How To Be A Better Dad: Discipline

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How To Be A Better Dad: Discipline

 

How To Be a Better Dad is the fatherhood and co-parenting section on SingleDad. Share and exchange great fatherhood advice from our members who are in all stages of fatherhood. Our topic today is about discipline.

 

Dear SingleDad, 

I have one daughter who is 4 years old. She’s wonderful yet rambunctious. Time outs are no longer working so what are other ways to discipline her? 

-Russ, 30

 

Four is an exciting age but yes, rambunctious! Children have stages in their life and grow out of things. Things such as clothes, toys, behavior, and time outs. SingleDad has some tips to share with you. 

 

  • Consistency

When your daughter is put in these time outs are you consistent with it? For example, if she gets out of her time out, do you continue to put her back? If not, this gives her the idea she is able to get away with it and time outs aren’t a real consequence. 

 

  • Communicate

Now that your daughter is older and able to communicate, explain to her why she is being disciplined. Children are experiencing a new world with new eyes and do not always understand why they are being disciplined. Communicating and guiding her will help with her listening. Also, don’t forget to ask why. “Why did you decide to color the wall?” Children are innocent and do not usually make choices with ill intentions.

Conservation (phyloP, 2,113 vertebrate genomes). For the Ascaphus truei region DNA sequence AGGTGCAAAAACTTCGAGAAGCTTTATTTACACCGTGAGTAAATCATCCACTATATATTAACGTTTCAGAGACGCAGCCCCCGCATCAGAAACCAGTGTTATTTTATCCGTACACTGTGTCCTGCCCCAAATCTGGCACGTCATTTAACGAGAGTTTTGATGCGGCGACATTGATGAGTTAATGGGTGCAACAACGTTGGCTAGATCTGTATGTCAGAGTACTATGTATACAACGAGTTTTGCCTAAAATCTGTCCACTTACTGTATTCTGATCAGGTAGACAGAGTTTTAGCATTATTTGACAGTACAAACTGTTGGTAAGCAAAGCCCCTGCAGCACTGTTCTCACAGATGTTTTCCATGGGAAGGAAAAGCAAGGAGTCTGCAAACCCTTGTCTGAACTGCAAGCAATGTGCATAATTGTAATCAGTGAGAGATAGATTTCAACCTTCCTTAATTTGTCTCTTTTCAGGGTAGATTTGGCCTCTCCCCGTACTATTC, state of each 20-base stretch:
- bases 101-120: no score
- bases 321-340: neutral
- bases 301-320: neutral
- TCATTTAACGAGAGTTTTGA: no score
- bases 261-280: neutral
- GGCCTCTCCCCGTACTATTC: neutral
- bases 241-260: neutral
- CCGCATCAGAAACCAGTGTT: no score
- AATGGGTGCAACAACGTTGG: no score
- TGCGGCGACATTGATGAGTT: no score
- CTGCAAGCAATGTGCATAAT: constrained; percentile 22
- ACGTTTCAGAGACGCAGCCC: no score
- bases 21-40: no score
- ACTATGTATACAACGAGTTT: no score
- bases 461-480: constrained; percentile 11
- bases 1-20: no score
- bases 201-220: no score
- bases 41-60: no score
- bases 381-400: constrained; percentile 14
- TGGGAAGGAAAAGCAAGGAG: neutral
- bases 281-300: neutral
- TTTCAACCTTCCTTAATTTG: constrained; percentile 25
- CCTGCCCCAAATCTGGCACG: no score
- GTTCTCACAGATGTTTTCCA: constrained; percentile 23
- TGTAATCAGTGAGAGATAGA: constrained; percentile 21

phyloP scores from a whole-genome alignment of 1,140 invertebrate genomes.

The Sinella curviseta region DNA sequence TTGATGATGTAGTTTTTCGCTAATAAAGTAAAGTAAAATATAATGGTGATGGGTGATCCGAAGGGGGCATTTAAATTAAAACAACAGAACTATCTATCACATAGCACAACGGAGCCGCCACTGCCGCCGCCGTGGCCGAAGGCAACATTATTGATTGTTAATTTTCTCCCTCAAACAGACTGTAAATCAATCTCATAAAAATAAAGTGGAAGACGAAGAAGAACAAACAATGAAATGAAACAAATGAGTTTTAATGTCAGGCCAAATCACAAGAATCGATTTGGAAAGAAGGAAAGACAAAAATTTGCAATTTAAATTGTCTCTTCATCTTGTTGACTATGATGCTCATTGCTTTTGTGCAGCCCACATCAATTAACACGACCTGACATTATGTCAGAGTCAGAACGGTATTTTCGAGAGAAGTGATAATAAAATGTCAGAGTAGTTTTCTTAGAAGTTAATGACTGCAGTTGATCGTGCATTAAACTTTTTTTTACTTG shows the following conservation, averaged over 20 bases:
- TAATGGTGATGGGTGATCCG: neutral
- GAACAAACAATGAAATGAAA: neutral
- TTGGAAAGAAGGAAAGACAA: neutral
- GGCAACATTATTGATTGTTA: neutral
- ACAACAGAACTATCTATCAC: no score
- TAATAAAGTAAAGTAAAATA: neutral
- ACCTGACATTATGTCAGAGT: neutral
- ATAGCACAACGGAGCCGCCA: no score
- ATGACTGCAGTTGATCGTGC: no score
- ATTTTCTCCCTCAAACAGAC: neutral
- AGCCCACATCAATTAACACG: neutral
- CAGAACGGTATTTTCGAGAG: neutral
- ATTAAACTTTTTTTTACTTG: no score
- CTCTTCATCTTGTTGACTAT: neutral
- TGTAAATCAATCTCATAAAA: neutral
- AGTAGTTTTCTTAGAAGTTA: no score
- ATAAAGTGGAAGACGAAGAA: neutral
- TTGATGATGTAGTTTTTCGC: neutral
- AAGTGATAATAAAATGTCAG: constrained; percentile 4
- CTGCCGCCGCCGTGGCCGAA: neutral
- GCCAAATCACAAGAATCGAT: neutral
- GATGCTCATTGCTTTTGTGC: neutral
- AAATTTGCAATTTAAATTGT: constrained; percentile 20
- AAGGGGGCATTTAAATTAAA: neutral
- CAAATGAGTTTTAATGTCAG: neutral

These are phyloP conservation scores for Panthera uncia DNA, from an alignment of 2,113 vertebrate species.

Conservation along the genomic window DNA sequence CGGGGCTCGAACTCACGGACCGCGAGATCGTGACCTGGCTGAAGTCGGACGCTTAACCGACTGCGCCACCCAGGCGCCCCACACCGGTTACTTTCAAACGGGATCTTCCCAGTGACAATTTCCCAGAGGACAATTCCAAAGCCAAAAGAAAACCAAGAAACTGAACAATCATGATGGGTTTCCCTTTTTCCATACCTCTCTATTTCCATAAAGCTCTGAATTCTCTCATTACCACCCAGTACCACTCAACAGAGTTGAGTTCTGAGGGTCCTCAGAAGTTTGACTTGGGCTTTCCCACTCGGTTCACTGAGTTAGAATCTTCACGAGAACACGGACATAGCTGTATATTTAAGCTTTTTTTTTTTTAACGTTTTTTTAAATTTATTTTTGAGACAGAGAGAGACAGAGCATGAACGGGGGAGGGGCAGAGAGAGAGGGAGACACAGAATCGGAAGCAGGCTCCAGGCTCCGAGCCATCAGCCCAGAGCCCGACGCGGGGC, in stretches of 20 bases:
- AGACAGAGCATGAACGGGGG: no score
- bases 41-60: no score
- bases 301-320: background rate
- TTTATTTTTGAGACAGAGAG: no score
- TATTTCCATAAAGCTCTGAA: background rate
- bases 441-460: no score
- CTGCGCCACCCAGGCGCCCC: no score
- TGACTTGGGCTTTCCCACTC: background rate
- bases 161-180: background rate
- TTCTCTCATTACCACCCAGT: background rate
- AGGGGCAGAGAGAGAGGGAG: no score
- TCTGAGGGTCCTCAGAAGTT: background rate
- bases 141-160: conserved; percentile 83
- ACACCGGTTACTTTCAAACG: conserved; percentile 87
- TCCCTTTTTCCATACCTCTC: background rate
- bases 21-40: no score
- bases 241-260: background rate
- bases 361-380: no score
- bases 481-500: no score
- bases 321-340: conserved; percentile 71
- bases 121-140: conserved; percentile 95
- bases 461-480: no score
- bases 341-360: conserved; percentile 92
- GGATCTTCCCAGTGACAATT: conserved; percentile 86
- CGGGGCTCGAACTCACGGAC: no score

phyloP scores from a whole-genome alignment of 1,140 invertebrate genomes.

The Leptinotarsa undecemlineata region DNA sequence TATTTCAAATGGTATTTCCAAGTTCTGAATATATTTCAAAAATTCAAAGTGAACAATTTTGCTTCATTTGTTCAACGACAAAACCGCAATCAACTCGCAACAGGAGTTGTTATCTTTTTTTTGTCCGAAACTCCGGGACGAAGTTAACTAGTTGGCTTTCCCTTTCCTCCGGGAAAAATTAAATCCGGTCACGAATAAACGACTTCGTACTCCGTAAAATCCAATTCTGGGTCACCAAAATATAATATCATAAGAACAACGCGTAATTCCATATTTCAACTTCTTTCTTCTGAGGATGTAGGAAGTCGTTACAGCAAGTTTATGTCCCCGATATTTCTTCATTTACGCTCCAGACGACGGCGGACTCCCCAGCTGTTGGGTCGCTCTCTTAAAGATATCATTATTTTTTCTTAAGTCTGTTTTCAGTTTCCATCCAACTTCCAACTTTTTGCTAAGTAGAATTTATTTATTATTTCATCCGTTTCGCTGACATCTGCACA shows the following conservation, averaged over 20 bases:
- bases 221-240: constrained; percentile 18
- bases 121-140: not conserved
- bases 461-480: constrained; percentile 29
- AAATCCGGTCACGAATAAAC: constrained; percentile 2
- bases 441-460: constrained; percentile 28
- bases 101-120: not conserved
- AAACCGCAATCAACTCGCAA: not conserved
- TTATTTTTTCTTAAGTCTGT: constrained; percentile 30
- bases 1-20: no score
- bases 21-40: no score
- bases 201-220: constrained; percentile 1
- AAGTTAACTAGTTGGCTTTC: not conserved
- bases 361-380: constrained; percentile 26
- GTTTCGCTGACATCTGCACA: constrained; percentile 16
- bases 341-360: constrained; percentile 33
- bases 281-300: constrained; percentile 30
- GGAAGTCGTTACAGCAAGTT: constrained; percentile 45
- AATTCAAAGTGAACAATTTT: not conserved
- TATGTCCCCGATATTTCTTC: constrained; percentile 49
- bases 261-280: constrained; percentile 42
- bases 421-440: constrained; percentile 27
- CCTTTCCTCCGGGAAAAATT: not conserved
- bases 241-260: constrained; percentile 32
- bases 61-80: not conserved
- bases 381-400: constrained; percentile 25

• Never Become Physical 

Never become physical. Simple as that. For many people, becoming physical was a normal “discipline.” That is not discipline. Discipline is supposed to create growth, understanding, and better judgment. Becoming physical does not teach a lesson, but only fear. 

 

  • This or That 

When your daughter is acting out, sit her down, and give her an option. For example, if she doesn’t want to pick up her toys before bed give her the option, “would you rather pick up your toys or not watch tv tomorrow night?” Giving her these options allows her to make a choice and what choice she makes decides if she gets tv time tomorrow night or not. Explain to her as well why it’s important to pick up her toys. “It feels good to take care of your toys and be in a clean space.” This ties into communication and will help decision making along with her listening. 

 

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